I don’t want to get into the details of what happened with that pregnancy. I will say, however, that my choice was a difficult one, and that it haunts me to this day. I will also say that Patti, a loving mother, went with me, and held my hand in the waiting room, and held me up as I limped to her car afterwards. She tucked me in with a hot water bottle over my belly, and brought me ice cream and sang to me. She cried with me, and held me. She was not my mother, nor was she a mother figure. She was not my mentor, for we were professional equals. She was my older woman friend, and we were kindred spirits who made each other laugh like no others. When my first novel came out and was a bestseller, it was Patti, who had defended me against sexist and racist treatment in the newsroom many times, who crowed loudest about my success. “Fuck yes,” she said when I sent her the article about the bidding war for my first novel. “No one deserves this more than you do.” When I had my son in New Mexico, many years later, I took him to meet Patti in Boston. She held him and her eyes welled with tears. Her sons had already moved out, and she was dating again, at last, with plans to sail around the world with her new millionaire boyfriend. She called him The Izod, after his favorite shirts. This made me laugh. When I went through a painful divorce, Patti coached me through it over the phone and email. She was, and remains, one of the wisest and best friends I’ve ever had.

It was clear to me, always, what I got out of being friends with Patti. What I didn’t understand, until recently, was what in the hell she got out of being friends with me. I was just starting out, making so many mistakes. I barely had furniture when she met me. I was only slightly higher up the food chain than a college student. I used to think it was pity. Now I know different.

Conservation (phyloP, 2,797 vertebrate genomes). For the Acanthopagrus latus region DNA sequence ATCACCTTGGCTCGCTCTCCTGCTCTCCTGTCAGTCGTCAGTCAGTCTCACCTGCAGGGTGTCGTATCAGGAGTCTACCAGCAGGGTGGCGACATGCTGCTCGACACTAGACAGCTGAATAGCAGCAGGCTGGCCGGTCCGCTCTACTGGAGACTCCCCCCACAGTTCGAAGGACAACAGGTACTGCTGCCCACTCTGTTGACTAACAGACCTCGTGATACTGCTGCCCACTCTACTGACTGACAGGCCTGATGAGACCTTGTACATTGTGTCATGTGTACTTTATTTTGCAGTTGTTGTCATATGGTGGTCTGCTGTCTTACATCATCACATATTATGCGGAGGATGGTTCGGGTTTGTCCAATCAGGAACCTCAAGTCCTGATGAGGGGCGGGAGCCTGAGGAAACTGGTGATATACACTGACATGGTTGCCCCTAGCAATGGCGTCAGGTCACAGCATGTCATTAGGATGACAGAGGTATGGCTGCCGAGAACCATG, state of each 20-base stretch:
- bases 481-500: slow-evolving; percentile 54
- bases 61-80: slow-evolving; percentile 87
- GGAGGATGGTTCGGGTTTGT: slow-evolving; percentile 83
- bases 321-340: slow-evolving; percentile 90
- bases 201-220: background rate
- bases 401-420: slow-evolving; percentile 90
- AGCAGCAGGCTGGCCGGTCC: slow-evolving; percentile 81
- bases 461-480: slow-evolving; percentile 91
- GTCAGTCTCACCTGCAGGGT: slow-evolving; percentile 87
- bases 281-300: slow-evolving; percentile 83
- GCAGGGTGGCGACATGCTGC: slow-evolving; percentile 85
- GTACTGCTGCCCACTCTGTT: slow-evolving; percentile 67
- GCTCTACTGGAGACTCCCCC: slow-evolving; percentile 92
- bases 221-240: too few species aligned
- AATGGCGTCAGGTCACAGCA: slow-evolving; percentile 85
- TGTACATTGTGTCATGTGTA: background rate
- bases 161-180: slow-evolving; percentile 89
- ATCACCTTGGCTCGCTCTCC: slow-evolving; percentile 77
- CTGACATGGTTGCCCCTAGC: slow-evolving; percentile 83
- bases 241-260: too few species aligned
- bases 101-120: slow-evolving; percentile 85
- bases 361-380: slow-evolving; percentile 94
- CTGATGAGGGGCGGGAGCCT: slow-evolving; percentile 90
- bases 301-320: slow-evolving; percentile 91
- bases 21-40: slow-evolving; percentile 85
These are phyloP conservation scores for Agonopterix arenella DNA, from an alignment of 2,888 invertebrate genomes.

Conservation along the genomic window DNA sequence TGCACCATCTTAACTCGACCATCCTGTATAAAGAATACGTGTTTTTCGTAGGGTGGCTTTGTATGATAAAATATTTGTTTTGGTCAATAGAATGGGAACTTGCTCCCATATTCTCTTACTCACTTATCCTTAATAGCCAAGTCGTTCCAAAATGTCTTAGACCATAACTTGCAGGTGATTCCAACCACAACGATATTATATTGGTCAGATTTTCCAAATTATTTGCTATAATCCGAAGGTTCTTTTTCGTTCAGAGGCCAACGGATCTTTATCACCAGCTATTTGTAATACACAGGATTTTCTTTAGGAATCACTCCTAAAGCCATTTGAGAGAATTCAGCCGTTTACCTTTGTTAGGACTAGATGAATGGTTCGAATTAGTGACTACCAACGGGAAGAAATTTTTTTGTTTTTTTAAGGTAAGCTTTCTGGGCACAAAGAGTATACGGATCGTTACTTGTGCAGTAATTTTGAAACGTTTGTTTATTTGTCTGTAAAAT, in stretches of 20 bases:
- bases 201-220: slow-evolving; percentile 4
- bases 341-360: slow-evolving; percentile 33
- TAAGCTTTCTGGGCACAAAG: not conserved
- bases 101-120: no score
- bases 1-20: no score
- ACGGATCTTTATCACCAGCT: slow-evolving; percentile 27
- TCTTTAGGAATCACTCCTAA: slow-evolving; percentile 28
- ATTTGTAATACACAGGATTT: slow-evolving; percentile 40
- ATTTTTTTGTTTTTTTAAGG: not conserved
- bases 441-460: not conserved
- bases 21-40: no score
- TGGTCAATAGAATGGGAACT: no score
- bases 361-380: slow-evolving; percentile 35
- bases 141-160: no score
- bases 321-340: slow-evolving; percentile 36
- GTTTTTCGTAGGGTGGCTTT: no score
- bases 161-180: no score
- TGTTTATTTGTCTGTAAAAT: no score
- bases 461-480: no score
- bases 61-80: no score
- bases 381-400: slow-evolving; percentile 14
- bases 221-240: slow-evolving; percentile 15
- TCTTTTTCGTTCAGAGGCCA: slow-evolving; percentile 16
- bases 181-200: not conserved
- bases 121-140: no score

Now, I am the professional woman with the son in high school, and the house with the extra room, and the successful career behind her, and a young woman friend has come into my life. Her name is Jordyn. She is 25, and a brilliant, vivacious, fun, loving, gorgeous, motivated and deeply emotional actress and singer of uncommon talents. She is also coming out of a difficult breakup and is in need of a place to stay. Remembering Patti, I offered my guest room to her, so she can save her money to move to Los Angeles, where she belongs. I will not take rent from her. Nor will I mother her. I will be her older woman friend, as Patti was for me. We text each other about our lives, pretty much every day, and I know, now, exactly what Patti got out of being my friend when I was Jordyn’s age. Energy. Hope. Youthful enthusiasm for life. Also, there is a sort of respect and support that younger women give to older women friends that we don’t really find anywhere else. Younger women friends are not as jaded and broken as are my women friends my own age. They haven’t been around long enough yet to have had one after another horrible life event come to pass. Their lives are still mostly in the future, whereas ours are starting to be largely in the past. Now, a younger woman friend reminds me of what I used to be, and allows for an exchange of wisdom and energy that absolutely flows both ways.

I would love to see the dynamic of these types of friendships brought into the light more. I would encourage women to befriend other women of differing ages from themselves. We are not so different, women, in our 20s, 30s, 40s, 50s on up. We have all lived these same painful things, sadly. And we have all experienced these exciting triumphs as we chase down our goals. I am so grateful to Patti, and to Jordyn, for being in my life. Long live the May-December female friendship!